Excitation by Odorants of Olfactory Receptor Cells: Molecular Interaction at the Ciliary Membrane
DUKE UNIV MEDICAL CENTER DURHAM NC
Pagination or Media Count:
The first physiological measurements of the response of the olfactory epithelium to odorants were published in 1956 by Ottoson, who introduced the electro-olfactogram EOG, a negative-voltage transient that can be recorded from the epithelium after odor application. The EOG is believed to result from the summated activity of individual olfactory neurons. Prolonged application of odorant results in the appearance of a transient response, followed by a steady- state potential, the tonic response. Initial characterization of the EOG showed that it could be obtained only from olfactory and not from respiratory epithelium, that the amplitudes of both the phasic and the tonic responses were dependent on the concentration of odorant, and that the EOG was abolished after zinc sulfate lesions of the olfactory epithelium or removal of olfactory cilia by treatment with Triton X-100. Further studies on the EOG indicated that sodium and potassium are the main ions carrying the currents and that calcium is essential for generation of the EOG. In this chapter, we examine these parameters at the molecular level and describe how odorant-sensitive ion channel, cAMP, and calcium may act in concert to mediate and regulate excitation of olfactory receptor neurons by odorants. Reprints.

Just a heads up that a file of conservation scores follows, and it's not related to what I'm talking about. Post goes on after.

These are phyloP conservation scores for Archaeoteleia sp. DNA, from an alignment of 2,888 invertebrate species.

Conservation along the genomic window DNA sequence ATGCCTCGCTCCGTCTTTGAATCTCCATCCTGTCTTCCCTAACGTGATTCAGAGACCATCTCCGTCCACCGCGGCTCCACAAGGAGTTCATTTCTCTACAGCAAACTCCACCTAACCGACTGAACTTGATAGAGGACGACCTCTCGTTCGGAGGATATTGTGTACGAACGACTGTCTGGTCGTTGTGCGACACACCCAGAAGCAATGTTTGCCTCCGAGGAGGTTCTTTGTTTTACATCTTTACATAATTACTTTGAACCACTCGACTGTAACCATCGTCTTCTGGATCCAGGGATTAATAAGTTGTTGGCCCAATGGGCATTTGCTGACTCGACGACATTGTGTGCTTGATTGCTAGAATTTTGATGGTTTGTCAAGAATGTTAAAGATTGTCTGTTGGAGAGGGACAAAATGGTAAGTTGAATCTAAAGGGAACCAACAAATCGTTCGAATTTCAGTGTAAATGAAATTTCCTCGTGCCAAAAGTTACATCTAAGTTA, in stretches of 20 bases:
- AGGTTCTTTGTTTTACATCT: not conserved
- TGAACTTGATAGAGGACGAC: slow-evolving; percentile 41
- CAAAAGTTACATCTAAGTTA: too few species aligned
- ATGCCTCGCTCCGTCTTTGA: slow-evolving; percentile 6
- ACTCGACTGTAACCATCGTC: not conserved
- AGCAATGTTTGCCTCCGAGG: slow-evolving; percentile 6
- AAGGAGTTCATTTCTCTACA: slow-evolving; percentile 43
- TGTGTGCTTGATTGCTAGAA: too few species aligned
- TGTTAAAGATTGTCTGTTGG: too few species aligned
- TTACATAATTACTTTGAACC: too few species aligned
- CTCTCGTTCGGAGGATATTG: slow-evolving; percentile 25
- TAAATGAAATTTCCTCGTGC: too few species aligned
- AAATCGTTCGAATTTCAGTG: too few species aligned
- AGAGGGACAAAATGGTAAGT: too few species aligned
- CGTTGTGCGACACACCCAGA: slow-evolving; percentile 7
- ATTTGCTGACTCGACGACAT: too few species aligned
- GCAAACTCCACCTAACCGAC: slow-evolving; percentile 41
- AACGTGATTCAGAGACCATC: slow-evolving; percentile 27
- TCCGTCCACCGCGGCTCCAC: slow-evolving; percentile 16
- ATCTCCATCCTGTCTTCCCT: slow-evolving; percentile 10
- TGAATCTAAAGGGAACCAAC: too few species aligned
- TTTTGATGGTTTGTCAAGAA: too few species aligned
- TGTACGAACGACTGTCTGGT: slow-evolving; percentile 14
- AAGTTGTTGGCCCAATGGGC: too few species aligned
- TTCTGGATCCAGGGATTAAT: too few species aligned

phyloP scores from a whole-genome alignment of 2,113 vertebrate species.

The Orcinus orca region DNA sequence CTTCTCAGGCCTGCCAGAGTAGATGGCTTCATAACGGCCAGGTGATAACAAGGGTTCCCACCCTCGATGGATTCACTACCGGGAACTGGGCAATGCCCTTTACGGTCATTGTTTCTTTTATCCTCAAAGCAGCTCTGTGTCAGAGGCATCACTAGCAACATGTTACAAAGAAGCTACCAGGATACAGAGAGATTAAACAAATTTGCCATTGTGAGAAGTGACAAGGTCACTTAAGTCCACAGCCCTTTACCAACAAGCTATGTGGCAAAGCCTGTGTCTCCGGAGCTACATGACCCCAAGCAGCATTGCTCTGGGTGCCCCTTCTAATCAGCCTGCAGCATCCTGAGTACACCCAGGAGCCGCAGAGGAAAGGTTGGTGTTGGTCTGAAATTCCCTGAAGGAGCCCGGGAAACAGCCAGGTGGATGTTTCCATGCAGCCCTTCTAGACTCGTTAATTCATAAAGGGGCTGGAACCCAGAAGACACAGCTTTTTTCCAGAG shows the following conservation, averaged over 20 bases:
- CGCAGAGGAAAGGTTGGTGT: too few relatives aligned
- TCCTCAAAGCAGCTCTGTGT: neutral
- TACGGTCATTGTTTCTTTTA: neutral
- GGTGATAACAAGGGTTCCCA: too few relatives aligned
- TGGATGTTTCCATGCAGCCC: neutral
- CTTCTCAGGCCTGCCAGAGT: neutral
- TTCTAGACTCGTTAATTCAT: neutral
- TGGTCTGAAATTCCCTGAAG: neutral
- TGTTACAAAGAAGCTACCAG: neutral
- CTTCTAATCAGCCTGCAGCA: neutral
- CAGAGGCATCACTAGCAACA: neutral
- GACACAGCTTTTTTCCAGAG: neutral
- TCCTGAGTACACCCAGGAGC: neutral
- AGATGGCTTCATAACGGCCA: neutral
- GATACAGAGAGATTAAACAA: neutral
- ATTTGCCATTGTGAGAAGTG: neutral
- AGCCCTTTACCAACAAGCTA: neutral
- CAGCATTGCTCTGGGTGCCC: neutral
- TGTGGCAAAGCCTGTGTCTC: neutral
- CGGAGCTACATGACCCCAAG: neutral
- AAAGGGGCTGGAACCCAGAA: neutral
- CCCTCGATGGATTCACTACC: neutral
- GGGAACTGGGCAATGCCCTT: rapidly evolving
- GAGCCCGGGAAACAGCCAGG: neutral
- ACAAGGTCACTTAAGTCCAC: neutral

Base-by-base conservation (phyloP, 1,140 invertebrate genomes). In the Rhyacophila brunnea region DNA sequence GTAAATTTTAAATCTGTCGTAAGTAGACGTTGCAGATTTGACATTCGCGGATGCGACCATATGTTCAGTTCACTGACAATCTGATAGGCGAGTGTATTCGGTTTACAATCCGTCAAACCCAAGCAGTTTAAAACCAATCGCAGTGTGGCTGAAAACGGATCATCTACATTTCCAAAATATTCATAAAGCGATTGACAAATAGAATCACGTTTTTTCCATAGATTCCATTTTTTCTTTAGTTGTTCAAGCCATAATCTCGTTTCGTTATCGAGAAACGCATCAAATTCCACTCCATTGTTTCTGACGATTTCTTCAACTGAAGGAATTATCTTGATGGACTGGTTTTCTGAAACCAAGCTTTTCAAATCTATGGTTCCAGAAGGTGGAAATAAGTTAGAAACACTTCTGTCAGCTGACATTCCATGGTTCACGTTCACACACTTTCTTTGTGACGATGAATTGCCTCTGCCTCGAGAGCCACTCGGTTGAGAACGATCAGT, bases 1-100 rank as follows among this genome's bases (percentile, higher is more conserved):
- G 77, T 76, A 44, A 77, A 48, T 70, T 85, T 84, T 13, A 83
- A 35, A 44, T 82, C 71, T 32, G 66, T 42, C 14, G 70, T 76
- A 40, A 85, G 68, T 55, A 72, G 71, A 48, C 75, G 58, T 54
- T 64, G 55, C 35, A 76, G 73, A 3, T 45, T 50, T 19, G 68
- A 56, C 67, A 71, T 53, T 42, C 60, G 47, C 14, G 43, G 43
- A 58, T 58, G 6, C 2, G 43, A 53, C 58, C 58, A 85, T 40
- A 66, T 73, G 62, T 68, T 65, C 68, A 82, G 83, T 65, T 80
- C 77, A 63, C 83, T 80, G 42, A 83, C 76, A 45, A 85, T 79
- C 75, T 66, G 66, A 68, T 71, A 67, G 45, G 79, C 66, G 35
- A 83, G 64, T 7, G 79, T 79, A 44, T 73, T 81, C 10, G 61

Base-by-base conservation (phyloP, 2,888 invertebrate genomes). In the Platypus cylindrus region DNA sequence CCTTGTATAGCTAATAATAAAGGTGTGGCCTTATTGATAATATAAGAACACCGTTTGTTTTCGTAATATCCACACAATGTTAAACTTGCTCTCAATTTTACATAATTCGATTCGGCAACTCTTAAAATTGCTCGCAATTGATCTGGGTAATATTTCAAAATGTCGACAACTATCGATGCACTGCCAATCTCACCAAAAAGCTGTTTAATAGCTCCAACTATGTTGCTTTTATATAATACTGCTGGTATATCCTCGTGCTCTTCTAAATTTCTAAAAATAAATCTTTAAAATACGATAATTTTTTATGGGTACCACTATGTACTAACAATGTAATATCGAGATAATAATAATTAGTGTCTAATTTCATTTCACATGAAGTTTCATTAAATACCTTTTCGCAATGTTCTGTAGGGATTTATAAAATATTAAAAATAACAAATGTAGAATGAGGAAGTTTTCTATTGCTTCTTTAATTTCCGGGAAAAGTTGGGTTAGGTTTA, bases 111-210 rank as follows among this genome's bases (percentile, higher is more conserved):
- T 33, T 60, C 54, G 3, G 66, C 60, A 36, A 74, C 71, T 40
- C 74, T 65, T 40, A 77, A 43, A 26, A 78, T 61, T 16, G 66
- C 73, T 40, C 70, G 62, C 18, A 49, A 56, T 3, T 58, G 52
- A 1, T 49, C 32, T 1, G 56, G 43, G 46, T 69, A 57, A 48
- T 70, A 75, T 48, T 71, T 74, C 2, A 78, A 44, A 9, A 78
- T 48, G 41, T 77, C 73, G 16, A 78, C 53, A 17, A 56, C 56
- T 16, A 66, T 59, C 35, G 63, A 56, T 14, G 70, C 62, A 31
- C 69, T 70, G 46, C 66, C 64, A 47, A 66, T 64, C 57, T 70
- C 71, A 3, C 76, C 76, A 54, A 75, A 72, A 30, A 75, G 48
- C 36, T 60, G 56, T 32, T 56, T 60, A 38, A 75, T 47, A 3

- Genetic Engineering and Molecular Biology
- Anatomy and Physiology